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The Dart: Natchez woman cooks up career in her house

Queen Wilson adds barbecue sauce to one of her guest’s plate of chicken and ribs for her Fourth of July celebration at her house on Miller Avenue. Eight years ago,  Wilson transformed half of her carport into a kitchen for a catering business. (Ben Hillyer \ The Natchez Democrat)
Queen Wilson adds barbecue sauce to one of her guest’s plate of chicken and ribs for her Fourth of July celebration at her house on Miller Avenue. Eight years ago, Wilson transformed half of her carport into a kitchen for a catering business. (Ben Hillyer \ The Natchez Democrat)

NATCHEZ — On July 4, one can turn into the driveway of Queen Wilson’s residence and you’ll likely hear the sounds of Marvin Gaye, Bobby Blue Bland and B.B. King encased by the smell of good southern cooking.

The Dart found Wilson, the music and the aroma of good food at her house on 2717 Miller Ave. in Natchez.

As a child Wilson helped with her mother’s catering business, cooking alongside her mom, but what Wilson didn’t know is that she would follow in her mother’s footsteps more than 20 years later.

Lola Knight, right, and Queen Wilson set out the Fourth of July Feast of chicken, ribs, baked beans, macaroni and cheese and other foods for Wilson’s celebration at her house. (Ben Hillyer \ The Natchez Democrat)
Lola Knight, right, and Queen Wilson set out the Fourth of July Feast of chicken, ribs, baked beans, macaroni and cheese and other foods for Wilson’s celebration at her house. (Ben Hillyer \ The Natchez Democrat)

Wilson said she learned everything she knows about cooking from her mother, but being surrounded by pots and pans as a child led her to another profession.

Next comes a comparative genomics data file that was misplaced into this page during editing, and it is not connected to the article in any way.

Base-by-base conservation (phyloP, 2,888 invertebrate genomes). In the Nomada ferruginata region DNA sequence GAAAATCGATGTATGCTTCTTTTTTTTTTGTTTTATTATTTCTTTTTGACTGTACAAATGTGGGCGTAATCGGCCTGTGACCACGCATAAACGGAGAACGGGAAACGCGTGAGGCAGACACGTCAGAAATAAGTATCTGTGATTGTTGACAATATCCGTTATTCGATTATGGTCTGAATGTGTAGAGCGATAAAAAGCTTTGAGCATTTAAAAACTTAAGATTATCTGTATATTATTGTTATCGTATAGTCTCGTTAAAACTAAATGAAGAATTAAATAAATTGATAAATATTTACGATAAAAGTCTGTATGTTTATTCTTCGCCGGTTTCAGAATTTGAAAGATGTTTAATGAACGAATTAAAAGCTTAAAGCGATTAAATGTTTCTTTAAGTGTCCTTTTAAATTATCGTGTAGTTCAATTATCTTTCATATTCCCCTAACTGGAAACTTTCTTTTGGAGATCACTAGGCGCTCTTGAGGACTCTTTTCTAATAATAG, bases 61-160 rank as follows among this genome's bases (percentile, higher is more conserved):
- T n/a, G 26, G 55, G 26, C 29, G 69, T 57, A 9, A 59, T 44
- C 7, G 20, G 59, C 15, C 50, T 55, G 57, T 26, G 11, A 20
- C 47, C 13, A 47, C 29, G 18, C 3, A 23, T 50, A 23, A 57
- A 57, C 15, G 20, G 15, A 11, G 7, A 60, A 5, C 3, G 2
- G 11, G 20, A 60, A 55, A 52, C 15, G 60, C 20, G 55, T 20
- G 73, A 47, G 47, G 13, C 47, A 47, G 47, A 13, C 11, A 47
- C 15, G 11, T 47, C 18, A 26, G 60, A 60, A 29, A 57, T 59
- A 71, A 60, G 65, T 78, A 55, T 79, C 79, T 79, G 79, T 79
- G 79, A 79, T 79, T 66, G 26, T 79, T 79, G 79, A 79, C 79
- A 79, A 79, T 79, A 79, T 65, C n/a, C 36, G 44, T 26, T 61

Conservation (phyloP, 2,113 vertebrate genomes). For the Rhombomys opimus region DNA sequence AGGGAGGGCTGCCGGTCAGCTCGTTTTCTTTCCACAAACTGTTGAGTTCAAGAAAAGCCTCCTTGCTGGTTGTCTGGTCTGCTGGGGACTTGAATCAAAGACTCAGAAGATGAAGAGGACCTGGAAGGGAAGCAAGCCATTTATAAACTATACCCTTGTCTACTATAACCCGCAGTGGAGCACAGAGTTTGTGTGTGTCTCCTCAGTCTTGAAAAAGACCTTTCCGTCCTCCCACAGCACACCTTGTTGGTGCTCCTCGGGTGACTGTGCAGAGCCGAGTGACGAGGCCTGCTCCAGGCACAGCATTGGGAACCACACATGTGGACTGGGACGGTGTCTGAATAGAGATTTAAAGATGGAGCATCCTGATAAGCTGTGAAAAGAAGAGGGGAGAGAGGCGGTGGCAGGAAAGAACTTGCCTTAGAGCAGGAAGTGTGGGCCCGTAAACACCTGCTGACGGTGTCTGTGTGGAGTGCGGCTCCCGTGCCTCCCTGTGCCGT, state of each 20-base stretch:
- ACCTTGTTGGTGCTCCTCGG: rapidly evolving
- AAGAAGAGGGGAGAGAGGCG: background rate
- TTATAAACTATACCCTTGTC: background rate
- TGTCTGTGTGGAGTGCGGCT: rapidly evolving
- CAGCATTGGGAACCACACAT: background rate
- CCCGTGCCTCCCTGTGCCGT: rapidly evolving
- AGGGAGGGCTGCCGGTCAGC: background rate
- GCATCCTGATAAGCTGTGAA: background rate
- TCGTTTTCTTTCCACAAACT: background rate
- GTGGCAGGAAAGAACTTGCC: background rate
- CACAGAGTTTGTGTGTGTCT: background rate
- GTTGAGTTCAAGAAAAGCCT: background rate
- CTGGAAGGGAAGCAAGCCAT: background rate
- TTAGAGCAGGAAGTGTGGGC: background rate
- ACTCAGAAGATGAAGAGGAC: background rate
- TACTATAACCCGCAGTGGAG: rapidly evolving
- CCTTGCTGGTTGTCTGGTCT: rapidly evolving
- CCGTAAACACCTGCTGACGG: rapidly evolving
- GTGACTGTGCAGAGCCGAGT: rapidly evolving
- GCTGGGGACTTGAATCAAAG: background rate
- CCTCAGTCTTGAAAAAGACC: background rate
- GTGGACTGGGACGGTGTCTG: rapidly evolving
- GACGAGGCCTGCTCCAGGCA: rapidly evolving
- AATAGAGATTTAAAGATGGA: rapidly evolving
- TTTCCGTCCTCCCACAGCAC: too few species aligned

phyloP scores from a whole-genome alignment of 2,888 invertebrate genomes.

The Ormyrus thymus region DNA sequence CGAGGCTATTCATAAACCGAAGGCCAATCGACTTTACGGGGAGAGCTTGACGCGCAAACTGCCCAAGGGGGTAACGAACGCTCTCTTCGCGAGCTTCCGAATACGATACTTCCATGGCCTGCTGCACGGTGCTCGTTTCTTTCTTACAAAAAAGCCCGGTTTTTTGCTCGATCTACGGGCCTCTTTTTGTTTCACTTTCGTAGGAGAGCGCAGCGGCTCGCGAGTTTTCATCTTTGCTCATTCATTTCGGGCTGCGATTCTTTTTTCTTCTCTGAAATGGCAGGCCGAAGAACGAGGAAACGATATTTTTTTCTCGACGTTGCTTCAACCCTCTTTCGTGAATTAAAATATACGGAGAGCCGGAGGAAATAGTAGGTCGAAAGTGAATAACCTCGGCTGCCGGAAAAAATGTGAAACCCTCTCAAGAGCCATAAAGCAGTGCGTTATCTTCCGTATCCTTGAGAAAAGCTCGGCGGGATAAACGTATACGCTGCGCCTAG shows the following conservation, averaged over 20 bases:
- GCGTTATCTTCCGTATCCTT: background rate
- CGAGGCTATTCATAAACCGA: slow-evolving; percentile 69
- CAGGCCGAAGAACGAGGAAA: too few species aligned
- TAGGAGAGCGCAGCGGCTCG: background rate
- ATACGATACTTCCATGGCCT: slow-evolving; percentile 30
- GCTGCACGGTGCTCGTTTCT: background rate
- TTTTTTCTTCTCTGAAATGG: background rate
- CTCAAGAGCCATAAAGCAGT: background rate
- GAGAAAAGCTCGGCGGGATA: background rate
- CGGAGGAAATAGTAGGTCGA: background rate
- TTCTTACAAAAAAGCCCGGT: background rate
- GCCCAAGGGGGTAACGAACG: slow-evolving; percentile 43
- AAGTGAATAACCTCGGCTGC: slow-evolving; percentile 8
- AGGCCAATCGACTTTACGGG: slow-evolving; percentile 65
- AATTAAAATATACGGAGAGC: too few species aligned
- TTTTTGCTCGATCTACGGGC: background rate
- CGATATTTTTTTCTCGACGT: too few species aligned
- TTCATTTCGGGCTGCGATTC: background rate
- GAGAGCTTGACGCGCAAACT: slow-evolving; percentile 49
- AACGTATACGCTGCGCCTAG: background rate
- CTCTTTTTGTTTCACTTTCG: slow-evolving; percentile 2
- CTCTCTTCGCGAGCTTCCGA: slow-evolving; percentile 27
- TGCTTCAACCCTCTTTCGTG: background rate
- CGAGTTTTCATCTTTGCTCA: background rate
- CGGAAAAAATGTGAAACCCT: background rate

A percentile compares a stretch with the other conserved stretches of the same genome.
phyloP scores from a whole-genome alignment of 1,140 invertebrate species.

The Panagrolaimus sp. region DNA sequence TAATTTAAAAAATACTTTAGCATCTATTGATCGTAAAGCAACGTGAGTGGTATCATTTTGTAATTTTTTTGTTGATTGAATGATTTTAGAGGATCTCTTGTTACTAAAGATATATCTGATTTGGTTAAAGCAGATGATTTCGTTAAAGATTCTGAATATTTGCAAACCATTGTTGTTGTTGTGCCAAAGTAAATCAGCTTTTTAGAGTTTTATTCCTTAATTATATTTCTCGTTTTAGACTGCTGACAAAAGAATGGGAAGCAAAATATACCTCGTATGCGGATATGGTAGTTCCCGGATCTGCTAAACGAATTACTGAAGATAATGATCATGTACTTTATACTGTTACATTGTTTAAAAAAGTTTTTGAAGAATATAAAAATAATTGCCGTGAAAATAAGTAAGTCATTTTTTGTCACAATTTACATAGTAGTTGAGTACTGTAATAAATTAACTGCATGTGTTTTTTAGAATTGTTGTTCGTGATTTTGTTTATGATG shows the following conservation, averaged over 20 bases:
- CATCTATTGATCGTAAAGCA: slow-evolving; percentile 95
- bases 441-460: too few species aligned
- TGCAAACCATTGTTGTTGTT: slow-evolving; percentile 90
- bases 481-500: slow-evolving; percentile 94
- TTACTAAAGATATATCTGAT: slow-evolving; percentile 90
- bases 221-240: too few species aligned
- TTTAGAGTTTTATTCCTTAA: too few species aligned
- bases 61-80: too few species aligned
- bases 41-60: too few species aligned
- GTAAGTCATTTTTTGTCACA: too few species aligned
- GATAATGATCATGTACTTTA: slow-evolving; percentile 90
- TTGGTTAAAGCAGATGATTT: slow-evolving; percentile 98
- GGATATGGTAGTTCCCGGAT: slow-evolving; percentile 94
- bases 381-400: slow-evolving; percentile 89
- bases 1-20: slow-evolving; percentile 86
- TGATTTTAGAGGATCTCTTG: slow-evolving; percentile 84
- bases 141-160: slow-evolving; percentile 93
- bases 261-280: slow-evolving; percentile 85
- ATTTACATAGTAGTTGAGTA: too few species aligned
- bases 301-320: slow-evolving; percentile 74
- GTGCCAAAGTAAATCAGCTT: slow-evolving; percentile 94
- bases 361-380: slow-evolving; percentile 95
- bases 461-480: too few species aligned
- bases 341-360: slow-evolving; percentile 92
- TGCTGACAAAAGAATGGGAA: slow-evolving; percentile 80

“I was around cooking so much, I kind of ran away from it,” she said.

After several years operating Wilson’s Printing, Wilson closed down her business in 2004.

One day, Wilson was asked by a coworker at a nursing home to cook for an event. She said the woman came back and said, “You can’t print, you cook too good to worry about printing.”

“I must’ve thought on it for a while, and then I decided to go back to catering,” she said.

Wilson said she wanted to be able to have her catering business at home, but she was told that a catering business could not be conducted in one’s home kitchen.

She almost gave up her endeavors after hearing the unsettling news, but she said she received an epiphany that would jump start her business.

“The Lord gave me a vision to turn my garage port into a kitchen. I told my husband about my plans and he asked me how we were going to do that. I told him we can make it work,” she said.

As Wilson and her husband, Lee, cleared the space in their garage to make room for the kitchen, all they needed now was a kitchen.

In Wilson's catering kitchen is a sign that let’s her visitor’s know who is the real royalty in her kitchen. (Ben Hillyer \ The Natchez Democrat)
In Wilson’s catering kitchen is a sign that let’s her visitor’s know who is the real royalty in her kitchen. (Ben Hillyer \ The Natchez Democrat)

Wilson said that, in a weird way, Wal-Mart paid for the contents of her kitchen.

“I have a cousin who worked for Wal-Mart’s overnight shift, and I told him I could feed his entire crew every weekend in order to get my kitchen supplies. He agreed and I started feeding the overnight crew, making about $175 a week and started gradually investing that money into my kitchen,” Wilson said.

In 2006, Wilson finally got her catering business off the ground and she hasn’t slowed down since.

In addition to her business, she also feeds the inmates at the Natchez City Jail.

Every year on July 4, Wilson hosts a party at her home in celebration of independence, life and good old southern cooking.

July Fourth is not just a day to salute the country for Wilson; it is also her husband’s birthday.

“I have been having get togethers at my house for about 28 years, ever since I met my husband,” she said. “We get the music going, the food and the drinks out and by the evening there are about 60 or 70 people in my yard.”

Wilson serves her signature banana split crumb pie at the event along with barbeque ribs, chicken, collard greens and macaroni and cheese. She combines her love for cooking with the love for her husband.

Soon, Wilson said she would be moving her catering business away from her home and into a multipurpose building on Washington Road.

Though she is separating her business from her family, food — and Teddy Pendergrass — will always be what connects her family and friends on Independence Day.